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Reforming the Police Service

Sunday, January 28, 2018

Winding up the debate in the House of Representatives on the suite of legislation that included the Constitution (Amendment) Bill 2006, the Police Service Bill 2006 and the Police Complaints Authority Bill 2006, then prime minister Patrick Manning said:

“I thank and congratulate my honourable colleagues opposite for sitting with us and arriving at modifications to the initial proposals that could meet with the approbation of honourable members on both sides. It is a historic day and while we would not expect that there would be a change in the crime situation tomorrow, what this certainly does, it sets the stage for better arrangements in the future and a Police Service in which the national community can have more confidence and levels of crime that would be more consistent with the national aspirations of the people of Trinidad and Tobago. Permit me also to thank honourable members on this side, my colleagues for having been so patient in this matter and lending their support to this historic legislation. Thank you.” (Hansard, House of Representatives, March 27, 2006, p 114).

This was a clear recognition of the Government-Opposition consensus that drove the process to amend the Constitution and enact the relevant legislation to give the country a bright future to fight the scourge of crime.

The new process that was enacted met its first challenge when the very first nominee for the post of Commissioner of Police under these new procedures, Stephen Williams, was rejected by the Government of the day.

After an exhaustive process to come up with a nomination, the House of Representatives, on July 4, 2008, voted 22-10 to reject the presidential nomination of Stephen Williams with the vote being split along strict party lines.

The reality is that the process of the Prime Minister’s veto over appointments by the Police Service Commission for the Commissioner of Police was replaced by the will of the House of Representatives. In many respects, this was designed to resemble the Washington model of congressional approval for presidential nominees to high offices of state.

The Washington model is not easily inserted into our political process without some measure of modification. The transfer of the Prime Minister’s veto to the party line vote of the majority in the House of Representatives by simple majority needs to be reviewed.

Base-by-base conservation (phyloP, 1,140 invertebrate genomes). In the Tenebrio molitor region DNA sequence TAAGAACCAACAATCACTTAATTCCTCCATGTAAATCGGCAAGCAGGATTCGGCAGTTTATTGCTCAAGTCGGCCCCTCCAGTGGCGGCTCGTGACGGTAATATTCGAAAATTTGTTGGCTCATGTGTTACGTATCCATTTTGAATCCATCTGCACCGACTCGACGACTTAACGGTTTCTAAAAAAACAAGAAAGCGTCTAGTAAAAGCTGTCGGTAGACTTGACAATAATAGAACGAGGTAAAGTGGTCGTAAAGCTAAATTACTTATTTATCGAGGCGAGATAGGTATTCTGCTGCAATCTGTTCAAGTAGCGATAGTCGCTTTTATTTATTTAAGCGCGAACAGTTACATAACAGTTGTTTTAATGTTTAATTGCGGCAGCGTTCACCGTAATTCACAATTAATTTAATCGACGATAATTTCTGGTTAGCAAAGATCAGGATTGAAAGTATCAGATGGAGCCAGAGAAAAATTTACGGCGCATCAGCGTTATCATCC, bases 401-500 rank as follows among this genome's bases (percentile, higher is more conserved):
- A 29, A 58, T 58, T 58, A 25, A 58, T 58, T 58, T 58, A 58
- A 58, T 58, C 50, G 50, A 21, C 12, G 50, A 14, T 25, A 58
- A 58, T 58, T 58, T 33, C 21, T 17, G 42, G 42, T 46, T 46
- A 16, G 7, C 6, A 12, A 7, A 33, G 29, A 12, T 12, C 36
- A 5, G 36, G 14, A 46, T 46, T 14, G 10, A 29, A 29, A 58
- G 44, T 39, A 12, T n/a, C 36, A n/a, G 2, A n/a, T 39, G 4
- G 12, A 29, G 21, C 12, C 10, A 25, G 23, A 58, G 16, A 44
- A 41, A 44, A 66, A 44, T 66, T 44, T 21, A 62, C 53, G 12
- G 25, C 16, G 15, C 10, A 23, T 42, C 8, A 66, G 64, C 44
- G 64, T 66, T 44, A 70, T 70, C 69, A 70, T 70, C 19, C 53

The Government of the day can veto the nomination once they apply their majority to the vote as they did with Stephen Williams. On the flip side, there ought to be a safeguard to ensure that any person who is appointed should be approved by a three-fifths majority vote to ensure that there can be the likelihood of cross-party approval.

Three-fifths majorities provide safeguards in many legislatures to ensure that there is cross-party approval for measures requiring such approval. This can range from financing the Federal Government in the United States where 60 votes out of 100 are required to avert a Government shutdown to getting consensus on Anti-gang legislation in this country.

We are about to have a presidential nomination being made on the advice of the Police Service Commission fairly soon for the consideration of the House of Representatives for the post of Commissioner of Police.

Whether that nomination will be handled on a bi-partisan basis or there is a hidden political agenda to try to pitchfork a preferred political nominee into the position based on all of the leaking of names that has been going on, we shall see.

These days, there has been a renewed spirit of cross-party consensus that has emerged from the cross-party endorsement of the presidential candidate to the revival of the Anti-Gang legislation by the Opposition who reached out to the Government with a plan of action to revive the legislation in the House of Representatives. A three-fifths majority can diminish any perception of police political appointments.


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